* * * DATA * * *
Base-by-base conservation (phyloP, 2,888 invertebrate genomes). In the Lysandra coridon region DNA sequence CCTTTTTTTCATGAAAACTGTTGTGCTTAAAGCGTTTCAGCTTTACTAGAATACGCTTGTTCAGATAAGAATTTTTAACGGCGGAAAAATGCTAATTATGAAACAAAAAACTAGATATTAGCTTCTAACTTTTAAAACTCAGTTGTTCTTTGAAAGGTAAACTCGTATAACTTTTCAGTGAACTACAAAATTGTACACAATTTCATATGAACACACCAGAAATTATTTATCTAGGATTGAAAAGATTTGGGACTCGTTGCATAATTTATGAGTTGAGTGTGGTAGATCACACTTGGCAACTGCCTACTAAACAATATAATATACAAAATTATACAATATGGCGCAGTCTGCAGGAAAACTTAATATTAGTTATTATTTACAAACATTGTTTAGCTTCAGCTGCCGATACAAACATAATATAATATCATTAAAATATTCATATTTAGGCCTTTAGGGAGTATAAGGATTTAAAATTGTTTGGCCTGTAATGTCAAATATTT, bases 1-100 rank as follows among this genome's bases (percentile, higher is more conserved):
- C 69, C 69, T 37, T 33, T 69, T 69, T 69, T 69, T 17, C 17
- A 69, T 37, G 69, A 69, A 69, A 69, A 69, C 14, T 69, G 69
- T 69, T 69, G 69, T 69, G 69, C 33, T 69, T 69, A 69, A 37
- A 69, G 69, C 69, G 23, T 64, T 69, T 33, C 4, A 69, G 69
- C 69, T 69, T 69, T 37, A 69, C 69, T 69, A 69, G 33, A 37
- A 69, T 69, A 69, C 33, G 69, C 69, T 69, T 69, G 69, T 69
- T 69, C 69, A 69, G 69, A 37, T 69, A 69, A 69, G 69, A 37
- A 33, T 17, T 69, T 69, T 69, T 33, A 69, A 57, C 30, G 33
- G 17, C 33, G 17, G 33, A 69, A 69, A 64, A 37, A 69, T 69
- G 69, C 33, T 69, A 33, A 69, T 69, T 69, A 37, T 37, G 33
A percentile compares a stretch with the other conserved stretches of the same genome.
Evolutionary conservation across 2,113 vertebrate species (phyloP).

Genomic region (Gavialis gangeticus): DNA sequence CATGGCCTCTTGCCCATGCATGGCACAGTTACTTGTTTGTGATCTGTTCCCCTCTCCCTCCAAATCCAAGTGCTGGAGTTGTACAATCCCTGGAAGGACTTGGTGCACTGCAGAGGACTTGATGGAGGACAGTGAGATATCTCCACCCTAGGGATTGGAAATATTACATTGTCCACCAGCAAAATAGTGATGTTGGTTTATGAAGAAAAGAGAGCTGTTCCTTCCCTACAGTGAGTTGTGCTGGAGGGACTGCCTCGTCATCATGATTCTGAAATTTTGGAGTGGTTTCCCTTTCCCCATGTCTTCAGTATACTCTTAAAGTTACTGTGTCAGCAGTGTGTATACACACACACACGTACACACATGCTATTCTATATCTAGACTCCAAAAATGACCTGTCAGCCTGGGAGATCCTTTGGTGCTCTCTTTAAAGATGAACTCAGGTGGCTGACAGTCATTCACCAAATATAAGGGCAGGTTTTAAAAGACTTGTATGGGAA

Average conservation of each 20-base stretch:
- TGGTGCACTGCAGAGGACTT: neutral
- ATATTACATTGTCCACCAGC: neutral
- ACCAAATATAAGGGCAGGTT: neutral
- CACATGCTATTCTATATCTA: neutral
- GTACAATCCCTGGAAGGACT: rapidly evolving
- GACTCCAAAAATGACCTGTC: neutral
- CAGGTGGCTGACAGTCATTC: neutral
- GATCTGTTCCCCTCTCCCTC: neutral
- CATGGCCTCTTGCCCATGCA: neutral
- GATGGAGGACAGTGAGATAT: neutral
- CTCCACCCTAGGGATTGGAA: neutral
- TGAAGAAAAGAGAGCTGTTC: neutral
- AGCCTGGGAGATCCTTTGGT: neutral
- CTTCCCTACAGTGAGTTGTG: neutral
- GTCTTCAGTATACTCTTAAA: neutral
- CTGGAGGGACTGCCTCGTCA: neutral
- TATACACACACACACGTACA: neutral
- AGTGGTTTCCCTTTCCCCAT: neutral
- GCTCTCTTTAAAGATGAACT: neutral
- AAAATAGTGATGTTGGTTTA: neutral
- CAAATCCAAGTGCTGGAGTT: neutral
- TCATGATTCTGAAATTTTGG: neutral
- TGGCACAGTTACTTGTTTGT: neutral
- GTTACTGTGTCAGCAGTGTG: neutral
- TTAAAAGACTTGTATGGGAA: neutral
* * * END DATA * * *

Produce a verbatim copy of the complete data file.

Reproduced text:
Base-by-base conservation (phyloP, 2,888 invertebrate genomes). In the Lysandra coridon region DNA sequence CCTTTTTTTCATGAAAACTGTTGTGCTTAAAGCGTTTCAGCTTTACTAGAATACGCTTGTTCAGATAAGAATTTTTAACGGCGGAAAAATGCTAATTATGAAACAAAAAACTAGATATTAGCTTCTAACTTTTAAAACTCAGTTGTTCTTTGAAAGGTAAACTCGTATAACTTTTCAGTGAACTACAAAATTGTACACAATTTCATATGAACACACCAGAAATTATTTATCTAGGATTGAAAAGATTTGGGACTCGTTGCATAATTTATGAGTTGAGTGTGGTAGATCACACTTGGCAACTGCCTACTAAACAATATAATATACAAAATTATACAATATGGCGCAGTCTGCAGGAAAACTTAATATTAGTTATTATTTACAAACATTGTTTAGCTTCAGCTGCCGATACAAACATAATATAATATCATTAAAATATTCATATTTAGGCCTTTAGGGAGTATAAGGATTTAAAATTGTTTGGCCTGTAATGTCAAATATTT, bases 1-100 rank as follows among this genome's bases (percentile, higher is more conserved):
- C 69, C 69, T 37, T 33, T 69, T 69, T 69, T 69, T 17, C 17
- A 69, T 37, G 69, A 69, A 69, A 69, A 69, C 14, T 69, G 69
- T 69, T 69, G 69, T 69, G 69, C 33, T 69, T 69, A 69, A 37
- A 69, G 69, C 69, G 23, T 64, T 69, T 33, C 4, A 69, G 69
- C 69, T 69, T 69, T 37, A 69, C 69, T 69, A 69, G 33, A 37
- A 69, T 69, A 69, C 33, G 69, C 69, T 69, T 69, G 69, T 69
- T 69, C 69, A 69, G 69, A 37, T 69, A 69, A 69, G 69, A 37
- A 33, T 17, T 69, T 69, T 69, T 33, A 69, A 57, C 30, G 33
- G 17, C 33, G 17, G 33, A 69, A 69, A 64, A 37, A 69, T 69
- G 69, C 33, T 69, A 33, A 69, T 69, T 69, A 37, T 37, G 33
A percentile compares a stretch with the other conserved stretches of the same genome.
Evolutionary conservation across 2,113 vertebrate species (phyloP).

Genomic region (Gavialis gangeticus): DNA sequence CATGGCCTCTTGCCCATGCATGGCACAGTTACTTGTTTGTGATCTGTTCCCCTCTCCCTCCAAATCCAAGTGCTGGAGTTGTACAATCCCTGGAAGGACTTGGTGCACTGCAGAGGACTTGATGGAGGACAGTGAGATATCTCCACCCTAGGGATTGGAAATATTACATTGTCCACCAGCAAAATAGTGATGTTGGTTTATGAAGAAAAGAGAGCTGTTCCTTCCCTACAGTGAGTTGTGCTGGAGGGACTGCCTCGTCATCATGATTCTGAAATTTTGGAGTGGTTTCCCTTTCCCCATGTCTTCAGTATACTCTTAAAGTTACTGTGTCAGCAGTGTGTATACACACACACACGTACACACATGCTATTCTATATCTAGACTCCAAAAATGACCTGTCAGCCTGGGAGATCCTTTGGTGCTCTCTTTAAAGATGAACTCAGGTGGCTGACAGTCATTCACCAAATATAAGGGCAGGTTTTAAAAGACTTGTATGGGAA

Average conservation of each 20-base stretch:
- TGGTGCACTGCAGAGGACTT: neutral
- ATATTACATTGTCCACCAGC: neutral
- ACCAAATATAAGGGCAGGTT: neutral
- CACATGCTATTCTATATCTA: neutral
- GTACAATCCCTGGAAGGACT: rapidly evolving
- GACTCCAAAAATGACCTGTC: neutral
- CAGGTGGCTGACAGTCATTC: neutral
- GATCTGTTCCCCTCTCCCTC: neutral
- CATGGCCTCTTGCCCATGCA: neutral
- GATGGAGGACAGTGAGATAT: neutral
- CTCCACCCTAGGGATTGGAA: neutral
- TGAAGAAAAGAGAGCTGTTC: neutral
- AGCCTGGGAGATCCTTTGGT: neutral
- CTTCCCTACAGTGAGTTGTG: neutral
- GTCTTCAGTATACTCTTAAA: neutral
- CTGGAGGGACTGCCTCGTCA: neutral
- TATACACACACACACGTACA: neutral
- AGTGGTTTCCCTTTCCCCAT: neutral
- GCTCTCTTTAAAGATGAACT: neutral
- AAAATAGTGATGTTGGTTTA: neutral
- CAAATCCAAGTGCTGGAGTT: neutral
- TCATGATTCTGAAATTTTGG: neutral
- TGGCACAGTTACTTGTTTGT: neutral
- GTTACTGTGTCAGCAGTGTG: neutral
- TTAAAAGACTTGTATGGGAA: neutral